When it comes to story time, Geri Hetterick is an expert. Better known to South St. Paul kids as Granny Goose, Hetterick has been reading to children in full Mother Goose costume for nearly two decades.

Each month, Hetterick and a team of other volunteers with the Read Across South St. Paul program visit local classrooms, picture books in hand.

"It's a special event," said Hetterick, 79, who started dressing up to read to students when her daughter was a kindergarten teacher at Lincoln Center Elementary. "By doing this, it takes me out of character because I can do anything and say anything."

On the first Friday morning in February, Hetterick is one of 12 volunteer readers visiting the South St. Paul schools. She starts the day by stopping in at the school office to get her assigned room number. Then she's off to class, walking with brisk certainty.

When Hetterick, who grew up in South St. Paul and now lives in Eagan, started reading to students, her visits to Lincoln were informal.

But in 2002, the school district and the city government launched Read Across South St. Paul, a program that brings volunteer readers into the district's elementary schools. It started as part of Read Across America, a national effort to celebrate reading each March on Dr. Seuss' birthday. Instead of bringing readers in only once a year, South St. Paul decided to host readings the first Friday of every month.

Volunteer effort

As Hetterick heads into class, 21 first-graders are packing up from show-and-tell, taking their treasures back to their desks. Soon they have gathered in a circle around Hetterick's feet, awaiting a story from Granny Goose.

Deb Griffith, who coordinates the program for the City of South St. Paul, said many of the readers who started the first year are still volunteering, and they've picked up new people over the years. Most volunteers are retired people from the community, but there are also readers who take the morning off work to come in.

In peak months, Read Across South St. Paul has about 25 volunteers, but numbers dip when the temperature drops — especially among the retirees.

"We lose some in the winter months because they go to Florida or Arizona, but then they come back," Griffith said.

Some volunteers adopt a class to read to all year long. Others read to classes where they know the teacher or where their grandchildren are students.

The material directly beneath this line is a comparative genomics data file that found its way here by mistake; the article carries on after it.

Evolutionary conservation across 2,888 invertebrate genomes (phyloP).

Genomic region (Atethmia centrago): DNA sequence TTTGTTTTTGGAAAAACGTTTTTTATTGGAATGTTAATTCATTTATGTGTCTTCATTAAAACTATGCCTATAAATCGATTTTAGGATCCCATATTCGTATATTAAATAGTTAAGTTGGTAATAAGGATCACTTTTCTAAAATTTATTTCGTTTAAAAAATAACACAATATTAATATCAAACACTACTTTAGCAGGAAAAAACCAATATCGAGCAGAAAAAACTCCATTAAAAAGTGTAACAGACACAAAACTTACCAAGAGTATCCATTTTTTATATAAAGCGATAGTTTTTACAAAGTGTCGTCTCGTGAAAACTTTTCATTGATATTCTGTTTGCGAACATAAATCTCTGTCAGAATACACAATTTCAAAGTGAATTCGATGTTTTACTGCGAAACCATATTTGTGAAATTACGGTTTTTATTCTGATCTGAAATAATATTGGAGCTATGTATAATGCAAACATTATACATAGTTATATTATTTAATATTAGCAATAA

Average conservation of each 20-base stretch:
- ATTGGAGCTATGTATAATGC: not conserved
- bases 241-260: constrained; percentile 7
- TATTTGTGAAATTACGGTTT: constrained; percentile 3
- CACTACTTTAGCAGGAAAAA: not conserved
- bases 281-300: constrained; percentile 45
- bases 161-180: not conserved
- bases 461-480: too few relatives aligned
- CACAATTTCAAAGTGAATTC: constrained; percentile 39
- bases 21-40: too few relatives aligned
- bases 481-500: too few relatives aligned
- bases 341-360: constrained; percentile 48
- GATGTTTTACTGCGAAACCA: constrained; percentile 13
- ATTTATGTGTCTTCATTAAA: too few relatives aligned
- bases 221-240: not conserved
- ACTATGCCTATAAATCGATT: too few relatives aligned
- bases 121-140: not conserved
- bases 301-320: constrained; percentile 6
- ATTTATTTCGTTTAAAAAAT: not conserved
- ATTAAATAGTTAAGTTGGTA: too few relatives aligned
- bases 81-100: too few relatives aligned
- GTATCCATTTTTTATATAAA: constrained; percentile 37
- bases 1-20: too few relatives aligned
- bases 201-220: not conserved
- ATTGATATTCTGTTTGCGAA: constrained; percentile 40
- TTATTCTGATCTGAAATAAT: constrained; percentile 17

Teachers who are interested in the program request readers, and Griffith sends volunteers to as many classrooms as possible. She starts with the youngest classes first, but classes all the way up to sixth grade occasionally request readers.

Granny Goose only reads to students through second grade, because the charm of the costume wears thin with older students, Hetterick said.

Monthly themes

Each month, coordinators choose a theme for Read Across South St. Paul, and Amy Commers, the children's librarian at the South St. Paul Public Library, checks out a selection of books for the volunteers to read. In February, they focused on transportation.

"We're talking about travel, transportation, cars, buses, trains, bicycles," said Hetterick, who always brings a book from home, where she has a stash of at least 60 picture books.

As Granny Goose sat down in front of her class, she pulled a book called "Abuela" out of her bag. Hetterick stretched the limits of February's theme because "Abuela" is about a fantasy mode of transportation: flight.

The book tells the story of a little girl named Rosalba, who goes to the park with her grandmother. As they watch the birds fly overhead, Rosalba imagines what it would be like if they could fly.

The story is sprinkled with Spanish phrases. Hetterick doesn't speak Spanish, but she reads without hesitation, smoothly turning pages and pausing to ask students questions.

"Anybody speak Spanish here?" Hetterick asked.

A few of children do, but no one criticizes her pronunciation. Most of the students listen quietly and attentively until the story ends.

Hetterick said she likes reading to students because they are so focused. As a volunteer reader, she can pop in and out of class without having to do any classroom management.

"Every once in awhile there are a couple that decide they're going to play with each other," she said. "But very seldom have I stopped reading to say something."

Dylan Peers McCoy is a Twin Cities-based freelance writer.